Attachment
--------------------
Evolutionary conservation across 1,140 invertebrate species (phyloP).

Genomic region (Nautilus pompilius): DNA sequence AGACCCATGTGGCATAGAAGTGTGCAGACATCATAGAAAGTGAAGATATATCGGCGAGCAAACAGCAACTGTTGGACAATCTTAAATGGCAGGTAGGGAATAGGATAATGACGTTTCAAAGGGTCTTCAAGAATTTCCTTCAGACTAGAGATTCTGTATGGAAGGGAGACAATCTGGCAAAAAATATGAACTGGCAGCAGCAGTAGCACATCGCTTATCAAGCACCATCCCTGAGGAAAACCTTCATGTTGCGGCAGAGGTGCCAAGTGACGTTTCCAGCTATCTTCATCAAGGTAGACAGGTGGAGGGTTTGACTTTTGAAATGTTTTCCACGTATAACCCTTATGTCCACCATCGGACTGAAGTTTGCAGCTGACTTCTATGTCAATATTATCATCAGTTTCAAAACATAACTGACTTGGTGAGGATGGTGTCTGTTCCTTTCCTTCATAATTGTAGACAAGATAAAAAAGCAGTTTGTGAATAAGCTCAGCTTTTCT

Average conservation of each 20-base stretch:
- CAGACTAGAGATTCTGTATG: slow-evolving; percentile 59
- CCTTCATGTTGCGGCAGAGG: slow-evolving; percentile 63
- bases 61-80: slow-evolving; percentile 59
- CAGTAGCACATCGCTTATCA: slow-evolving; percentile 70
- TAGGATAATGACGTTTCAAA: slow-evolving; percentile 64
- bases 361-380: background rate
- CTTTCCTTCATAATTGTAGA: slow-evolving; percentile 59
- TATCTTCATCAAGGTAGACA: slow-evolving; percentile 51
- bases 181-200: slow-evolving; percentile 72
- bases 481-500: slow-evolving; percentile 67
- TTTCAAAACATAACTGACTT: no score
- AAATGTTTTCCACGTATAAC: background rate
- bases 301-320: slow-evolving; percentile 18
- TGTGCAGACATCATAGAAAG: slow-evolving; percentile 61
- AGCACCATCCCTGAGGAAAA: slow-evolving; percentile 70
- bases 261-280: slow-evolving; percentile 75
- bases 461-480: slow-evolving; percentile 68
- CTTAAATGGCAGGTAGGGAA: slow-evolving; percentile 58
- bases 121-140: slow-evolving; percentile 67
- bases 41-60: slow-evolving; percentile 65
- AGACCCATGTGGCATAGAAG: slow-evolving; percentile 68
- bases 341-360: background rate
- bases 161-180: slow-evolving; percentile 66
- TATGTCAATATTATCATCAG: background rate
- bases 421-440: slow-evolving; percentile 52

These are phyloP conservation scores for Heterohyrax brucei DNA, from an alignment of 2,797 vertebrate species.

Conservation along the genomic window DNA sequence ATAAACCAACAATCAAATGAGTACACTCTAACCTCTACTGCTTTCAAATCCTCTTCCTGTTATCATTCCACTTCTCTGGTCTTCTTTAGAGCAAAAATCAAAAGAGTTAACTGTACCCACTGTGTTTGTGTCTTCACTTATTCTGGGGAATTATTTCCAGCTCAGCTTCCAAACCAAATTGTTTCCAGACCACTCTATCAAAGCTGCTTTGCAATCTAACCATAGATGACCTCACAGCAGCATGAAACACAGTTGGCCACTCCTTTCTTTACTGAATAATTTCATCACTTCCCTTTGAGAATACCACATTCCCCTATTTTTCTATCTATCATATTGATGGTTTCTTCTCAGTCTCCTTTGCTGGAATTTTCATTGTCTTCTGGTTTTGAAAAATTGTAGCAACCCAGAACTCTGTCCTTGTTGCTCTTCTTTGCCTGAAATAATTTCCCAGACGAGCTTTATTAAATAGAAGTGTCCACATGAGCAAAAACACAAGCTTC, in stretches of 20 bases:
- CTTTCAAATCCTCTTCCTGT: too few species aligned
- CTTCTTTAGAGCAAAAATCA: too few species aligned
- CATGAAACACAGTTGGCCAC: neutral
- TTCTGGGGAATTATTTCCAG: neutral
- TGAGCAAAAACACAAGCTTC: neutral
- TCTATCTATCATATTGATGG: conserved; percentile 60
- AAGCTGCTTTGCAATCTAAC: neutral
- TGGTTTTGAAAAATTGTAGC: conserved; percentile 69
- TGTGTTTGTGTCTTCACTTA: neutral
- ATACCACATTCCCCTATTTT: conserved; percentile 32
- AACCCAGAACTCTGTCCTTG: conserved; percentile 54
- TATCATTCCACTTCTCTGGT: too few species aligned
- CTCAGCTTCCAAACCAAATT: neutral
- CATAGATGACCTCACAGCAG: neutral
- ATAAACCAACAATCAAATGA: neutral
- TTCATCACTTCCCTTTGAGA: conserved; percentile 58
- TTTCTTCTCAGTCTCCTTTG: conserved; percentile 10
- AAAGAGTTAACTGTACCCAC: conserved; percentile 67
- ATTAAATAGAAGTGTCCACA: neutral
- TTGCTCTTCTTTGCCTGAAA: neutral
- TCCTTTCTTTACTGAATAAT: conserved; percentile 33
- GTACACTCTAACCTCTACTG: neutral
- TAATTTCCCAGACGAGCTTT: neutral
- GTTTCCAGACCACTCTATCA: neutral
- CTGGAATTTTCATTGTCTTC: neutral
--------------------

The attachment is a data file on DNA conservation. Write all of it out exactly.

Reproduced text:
Evolutionary conservation across 1,140 invertebrate species (phyloP).

Genomic region (Nautilus pompilius): DNA sequence AGACCCATGTGGCATAGAAGTGTGCAGACATCATAGAAAGTGAAGATATATCGGCGAGCAAACAGCAACTGTTGGACAATCTTAAATGGCAGGTAGGGAATAGGATAATGACGTTTCAAAGGGTCTTCAAGAATTTCCTTCAGACTAGAGATTCTGTATGGAAGGGAGACAATCTGGCAAAAAATATGAACTGGCAGCAGCAGTAGCACATCGCTTATCAAGCACCATCCCTGAGGAAAACCTTCATGTTGCGGCAGAGGTGCCAAGTGACGTTTCCAGCTATCTTCATCAAGGTAGACAGGTGGAGGGTTTGACTTTTGAAATGTTTTCCACGTATAACCCTTATGTCCACCATCGGACTGAAGTTTGCAGCTGACTTCTATGTCAATATTATCATCAGTTTCAAAACATAACTGACTTGGTGAGGATGGTGTCTGTTCCTTTCCTTCATAATTGTAGACAAGATAAAAAAGCAGTTTGTGAATAAGCTCAGCTTTTCT

Average conservation of each 20-base stretch:
- CAGACTAGAGATTCTGTATG: slow-evolving; percentile 59
- CCTTCATGTTGCGGCAGAGG: slow-evolving; percentile 63
- bases 61-80: slow-evolving; percentile 59
- CAGTAGCACATCGCTTATCA: slow-evolving; percentile 70
- TAGGATAATGACGTTTCAAA: slow-evolving; percentile 64
- bases 361-380: background rate
- CTTTCCTTCATAATTGTAGA: slow-evolving; percentile 59
- TATCTTCATCAAGGTAGACA: slow-evolving; percentile 51
- bases 181-200: slow-evolving; percentile 72
- bases 481-500: slow-evolving; percentile 67
- TTTCAAAACATAACTGACTT: no score
- AAATGTTTTCCACGTATAAC: background rate
- bases 301-320: slow-evolving; percentile 18
- TGTGCAGACATCATAGAAAG: slow-evolving; percentile 61
- AGCACCATCCCTGAGGAAAA: slow-evolving; percentile 70
- bases 261-280: slow-evolving; percentile 75
- bases 461-480: slow-evolving; percentile 68
- CTTAAATGGCAGGTAGGGAA: slow-evolving; percentile 58
- bases 121-140: slow-evolving; percentile 67
- bases 41-60: slow-evolving; percentile 65
- AGACCCATGTGGCATAGAAG: slow-evolving; percentile 68
- bases 341-360: background rate
- bases 161-180: slow-evolving; percentile 66
- TATGTCAATATTATCATCAG: background rate
- bases 421-440: slow-evolving; percentile 52

These are phyloP conservation scores for Heterohyrax brucei DNA, from an alignment of 2,797 vertebrate species.

Conservation along the genomic window DNA sequence ATAAACCAACAATCAAATGAGTACACTCTAACCTCTACTGCTTTCAAATCCTCTTCCTGTTATCATTCCACTTCTCTGGTCTTCTTTAGAGCAAAAATCAAAAGAGTTAACTGTACCCACTGTGTTTGTGTCTTCACTTATTCTGGGGAATTATTTCCAGCTCAGCTTCCAAACCAAATTGTTTCCAGACCACTCTATCAAAGCTGCTTTGCAATCTAACCATAGATGACCTCACAGCAGCATGAAACACAGTTGGCCACTCCTTTCTTTACTGAATAATTTCATCACTTCCCTTTGAGAATACCACATTCCCCTATTTTTCTATCTATCATATTGATGGTTTCTTCTCAGTCTCCTTTGCTGGAATTTTCATTGTCTTCTGGTTTTGAAAAATTGTAGCAACCCAGAACTCTGTCCTTGTTGCTCTTCTTTGCCTGAAATAATTTCCCAGACGAGCTTTATTAAATAGAAGTGTCCACATGAGCAAAAACACAAGCTTC, in stretches of 20 bases:
- CTTTCAAATCCTCTTCCTGT: too few species aligned
- CTTCTTTAGAGCAAAAATCA: too few species aligned
- CATGAAACACAGTTGGCCAC: neutral
- TTCTGGGGAATTATTTCCAG: neutral
- TGAGCAAAAACACAAGCTTC: neutral
- TCTATCTATCATATTGATGG: conserved; percentile 60
- AAGCTGCTTTGCAATCTAAC: neutral
- TGGTTTTGAAAAATTGTAGC: conserved; percentile 69
- TGTGTTTGTGTCTTCACTTA: neutral
- ATACCACATTCCCCTATTTT: conserved; percentile 32
- AACCCAGAACTCTGTCCTTG: conserved; percentile 54
- TATCATTCCACTTCTCTGGT: too few species aligned
- CTCAGCTTCCAAACCAAATT: neutral
- CATAGATGACCTCACAGCAG: neutral
- ATAAACCAACAATCAAATGA: neutral
- TTCATCACTTCCCTTTGAGA: conserved; percentile 58
- TTTCTTCTCAGTCTCCTTTG: conserved; percentile 10
- AAAGAGTTAACTGTACCCAC: conserved; percentile 67
- ATTAAATAGAAGTGTCCACA: neutral
- TTGCTCTTCTTTGCCTGAAA: neutral
- TCCTTTCTTTACTGAATAAT: conserved; percentile 33
- GTACACTCTAACCTCTACTG: neutral
- TAATTTCCCAGACGAGCTTT: neutral
- GTTTCCAGACCACTCTATCA: neutral
- CTGGAATTTTCATTGTCTTC: neutral